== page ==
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This question already has an answer here:

Q. Given two line segments of length a and b. Draw a line segment of length $\sqrt{ab}$ using a ruler and compass.

I didn't get any idea how to approach to the solution.

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marked as duplicate by Jaap Scherphuis, Lord Shark the Unknown, Trần Thúc Minh Trí, Javi, Théophile Apr 3 at 16:34

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Let the base of the large triangle be $a+b$, and the height $h$. By similarity of the small triangles,

$$\frac ha=\frac bh$$ so that $$h=\sqrt{ab}.$$

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Draw a line of length $a+b$. Construct the perpendicular line in the point they joint. The semicircle over $a+b$ cuts that perpendicular. Now the distance between that point and the joining point is $\sqrt{ab}$ due to Euclid.

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  • $\begingroup$ If you don't mind , Can you show it analytically please?? $\endgroup$ – user579689 Apr 2 at 11:16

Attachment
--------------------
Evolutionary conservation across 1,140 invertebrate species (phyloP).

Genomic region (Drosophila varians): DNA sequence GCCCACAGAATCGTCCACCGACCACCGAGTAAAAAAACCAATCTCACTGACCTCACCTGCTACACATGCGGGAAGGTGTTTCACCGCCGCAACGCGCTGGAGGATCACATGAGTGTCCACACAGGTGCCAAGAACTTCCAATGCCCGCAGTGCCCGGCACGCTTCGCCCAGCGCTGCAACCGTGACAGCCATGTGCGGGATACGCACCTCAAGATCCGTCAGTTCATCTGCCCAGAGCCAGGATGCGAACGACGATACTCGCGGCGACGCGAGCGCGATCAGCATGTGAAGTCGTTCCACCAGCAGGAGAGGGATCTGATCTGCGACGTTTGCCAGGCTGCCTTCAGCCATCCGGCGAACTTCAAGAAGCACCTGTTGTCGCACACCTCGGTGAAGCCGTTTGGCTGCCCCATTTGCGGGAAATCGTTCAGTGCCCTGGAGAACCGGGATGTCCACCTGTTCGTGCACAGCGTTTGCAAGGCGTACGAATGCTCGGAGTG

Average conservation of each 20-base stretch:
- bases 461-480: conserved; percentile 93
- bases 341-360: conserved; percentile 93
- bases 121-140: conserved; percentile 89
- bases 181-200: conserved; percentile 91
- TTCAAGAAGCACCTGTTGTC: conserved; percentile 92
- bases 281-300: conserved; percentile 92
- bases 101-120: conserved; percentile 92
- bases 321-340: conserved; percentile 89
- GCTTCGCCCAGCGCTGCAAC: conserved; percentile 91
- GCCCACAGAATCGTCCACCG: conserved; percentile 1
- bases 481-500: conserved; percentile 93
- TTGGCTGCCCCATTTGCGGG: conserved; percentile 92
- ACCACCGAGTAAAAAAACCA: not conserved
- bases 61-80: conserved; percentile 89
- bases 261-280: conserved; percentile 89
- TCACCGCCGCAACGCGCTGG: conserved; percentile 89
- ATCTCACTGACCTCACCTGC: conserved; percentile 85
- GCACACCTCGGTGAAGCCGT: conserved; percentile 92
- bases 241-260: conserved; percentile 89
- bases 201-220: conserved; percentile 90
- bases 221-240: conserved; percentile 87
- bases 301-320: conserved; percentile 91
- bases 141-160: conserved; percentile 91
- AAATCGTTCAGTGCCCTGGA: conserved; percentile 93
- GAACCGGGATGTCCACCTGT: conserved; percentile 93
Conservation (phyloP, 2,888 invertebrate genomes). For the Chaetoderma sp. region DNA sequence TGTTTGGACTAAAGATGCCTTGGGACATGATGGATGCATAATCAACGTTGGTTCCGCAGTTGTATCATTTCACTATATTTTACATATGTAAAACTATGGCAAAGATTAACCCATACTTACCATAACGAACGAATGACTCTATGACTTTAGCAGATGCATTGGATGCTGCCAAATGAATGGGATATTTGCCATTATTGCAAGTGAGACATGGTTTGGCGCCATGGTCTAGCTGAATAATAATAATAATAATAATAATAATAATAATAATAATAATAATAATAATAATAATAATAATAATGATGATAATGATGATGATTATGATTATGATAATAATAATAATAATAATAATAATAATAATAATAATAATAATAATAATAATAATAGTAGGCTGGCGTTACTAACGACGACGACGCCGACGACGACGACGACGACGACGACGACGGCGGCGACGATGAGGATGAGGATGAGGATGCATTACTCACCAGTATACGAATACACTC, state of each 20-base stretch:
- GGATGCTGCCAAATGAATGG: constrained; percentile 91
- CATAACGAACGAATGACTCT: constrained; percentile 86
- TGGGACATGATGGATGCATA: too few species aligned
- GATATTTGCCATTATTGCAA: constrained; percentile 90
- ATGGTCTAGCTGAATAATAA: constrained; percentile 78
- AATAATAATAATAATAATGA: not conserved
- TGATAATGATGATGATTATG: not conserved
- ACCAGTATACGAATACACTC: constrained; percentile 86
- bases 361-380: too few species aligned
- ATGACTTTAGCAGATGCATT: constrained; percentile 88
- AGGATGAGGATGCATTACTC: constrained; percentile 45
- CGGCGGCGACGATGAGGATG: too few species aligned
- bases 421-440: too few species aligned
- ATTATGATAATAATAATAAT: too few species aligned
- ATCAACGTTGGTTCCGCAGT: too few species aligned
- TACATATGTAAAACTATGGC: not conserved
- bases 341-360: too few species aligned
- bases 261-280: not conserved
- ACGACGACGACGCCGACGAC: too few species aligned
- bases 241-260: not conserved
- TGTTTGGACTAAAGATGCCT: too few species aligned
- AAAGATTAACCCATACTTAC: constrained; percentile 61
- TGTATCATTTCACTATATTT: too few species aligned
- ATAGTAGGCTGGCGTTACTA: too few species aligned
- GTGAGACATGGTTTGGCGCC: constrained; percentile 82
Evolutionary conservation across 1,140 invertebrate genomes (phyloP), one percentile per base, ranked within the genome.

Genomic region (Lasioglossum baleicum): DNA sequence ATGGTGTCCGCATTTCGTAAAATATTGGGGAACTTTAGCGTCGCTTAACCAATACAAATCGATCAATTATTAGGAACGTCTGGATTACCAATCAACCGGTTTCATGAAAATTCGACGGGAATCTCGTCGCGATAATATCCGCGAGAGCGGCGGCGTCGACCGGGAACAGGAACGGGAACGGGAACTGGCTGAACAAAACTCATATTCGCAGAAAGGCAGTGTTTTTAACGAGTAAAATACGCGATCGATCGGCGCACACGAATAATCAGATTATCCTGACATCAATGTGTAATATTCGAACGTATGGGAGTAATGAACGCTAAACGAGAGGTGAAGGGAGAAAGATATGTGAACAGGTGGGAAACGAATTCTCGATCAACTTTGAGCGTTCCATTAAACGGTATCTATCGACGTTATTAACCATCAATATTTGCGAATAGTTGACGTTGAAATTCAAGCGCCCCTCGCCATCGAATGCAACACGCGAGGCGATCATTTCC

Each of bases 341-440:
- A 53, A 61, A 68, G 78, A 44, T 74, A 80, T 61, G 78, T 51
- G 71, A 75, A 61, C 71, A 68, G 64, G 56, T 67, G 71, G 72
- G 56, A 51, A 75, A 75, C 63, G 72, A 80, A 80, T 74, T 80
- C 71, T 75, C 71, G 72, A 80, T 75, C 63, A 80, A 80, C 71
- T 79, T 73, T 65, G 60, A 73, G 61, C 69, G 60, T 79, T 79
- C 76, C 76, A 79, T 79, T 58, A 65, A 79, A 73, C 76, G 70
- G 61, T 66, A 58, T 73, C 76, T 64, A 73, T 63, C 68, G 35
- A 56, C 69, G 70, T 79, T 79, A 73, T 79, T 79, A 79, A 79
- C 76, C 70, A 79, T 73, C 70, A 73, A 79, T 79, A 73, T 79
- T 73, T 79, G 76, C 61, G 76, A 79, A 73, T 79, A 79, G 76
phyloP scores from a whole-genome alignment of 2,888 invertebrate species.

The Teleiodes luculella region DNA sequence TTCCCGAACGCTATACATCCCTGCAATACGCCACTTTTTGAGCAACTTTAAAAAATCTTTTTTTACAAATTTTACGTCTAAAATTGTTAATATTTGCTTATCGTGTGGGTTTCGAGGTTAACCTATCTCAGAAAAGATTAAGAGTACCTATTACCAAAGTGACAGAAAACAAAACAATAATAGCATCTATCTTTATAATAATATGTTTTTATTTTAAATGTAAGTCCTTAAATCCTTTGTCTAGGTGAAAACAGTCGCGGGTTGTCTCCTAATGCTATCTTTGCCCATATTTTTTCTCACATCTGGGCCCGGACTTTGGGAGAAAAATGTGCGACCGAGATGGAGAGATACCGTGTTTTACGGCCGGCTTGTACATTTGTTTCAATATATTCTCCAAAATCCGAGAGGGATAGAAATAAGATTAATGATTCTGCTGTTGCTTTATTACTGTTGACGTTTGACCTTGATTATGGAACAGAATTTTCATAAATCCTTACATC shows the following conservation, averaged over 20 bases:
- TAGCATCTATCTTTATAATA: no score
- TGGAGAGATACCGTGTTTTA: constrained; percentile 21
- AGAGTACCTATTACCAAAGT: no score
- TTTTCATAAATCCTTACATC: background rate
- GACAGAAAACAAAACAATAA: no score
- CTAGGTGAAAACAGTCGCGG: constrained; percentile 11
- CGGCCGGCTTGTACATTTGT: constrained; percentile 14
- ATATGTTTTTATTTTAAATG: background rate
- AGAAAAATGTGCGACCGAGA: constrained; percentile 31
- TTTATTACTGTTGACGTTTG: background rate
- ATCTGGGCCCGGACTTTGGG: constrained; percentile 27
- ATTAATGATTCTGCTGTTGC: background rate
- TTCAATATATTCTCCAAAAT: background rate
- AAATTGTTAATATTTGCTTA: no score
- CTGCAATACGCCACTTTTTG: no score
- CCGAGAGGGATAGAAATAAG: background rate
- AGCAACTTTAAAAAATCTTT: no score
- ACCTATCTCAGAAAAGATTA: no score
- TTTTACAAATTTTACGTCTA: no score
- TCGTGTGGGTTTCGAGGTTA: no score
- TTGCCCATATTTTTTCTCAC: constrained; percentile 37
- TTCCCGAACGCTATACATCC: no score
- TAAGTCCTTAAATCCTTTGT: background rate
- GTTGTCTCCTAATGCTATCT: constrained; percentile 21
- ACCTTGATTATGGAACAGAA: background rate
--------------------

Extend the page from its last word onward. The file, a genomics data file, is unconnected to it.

• $\begingroup$ See en.wikipedia.org/wiki/Geometric_mean_theorem, please. $\endgroup$ – Michael Hoppe Apr 2 at 11:29
  • $\begingroup$ The word "diameter" is maybe missing in "The semi-circle over" $\endgroup$ – Jean Marie Apr 2 at 13:53
  • $\begingroup$ Being not a native speaker of the English language: What is ambiguous in the phrase "semicircle over a line segment"? $\endgroup$ – Michael Hoppe Apr 2 at 13:56
  • $\begingroup$ Nothing ambiguous... Don't bother with my remark. $\endgroup$ – Jean Marie Apr 2 at 13:58
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Join segments of length a and length b together on the same line. Call where they join Point J. Call their Midpoint M. Construct a circle centered at M through either end point of a+b. Construct a line perpendicular to a+b through point J. Call where it intersects the circle point Q. The length of QJ is $\sqrt{ab}$ as proven elsewhere. These above constructions follow from Euclid's postulates I, III, SAS, and ASA. So the constructions should be valid in neutral geometry.

A related approach. Construct a rectangle having one sidelength a and one side length b. Find a square having the same area as the starting rectangle. The side length of thes square will be $\sqrt{ab}$.

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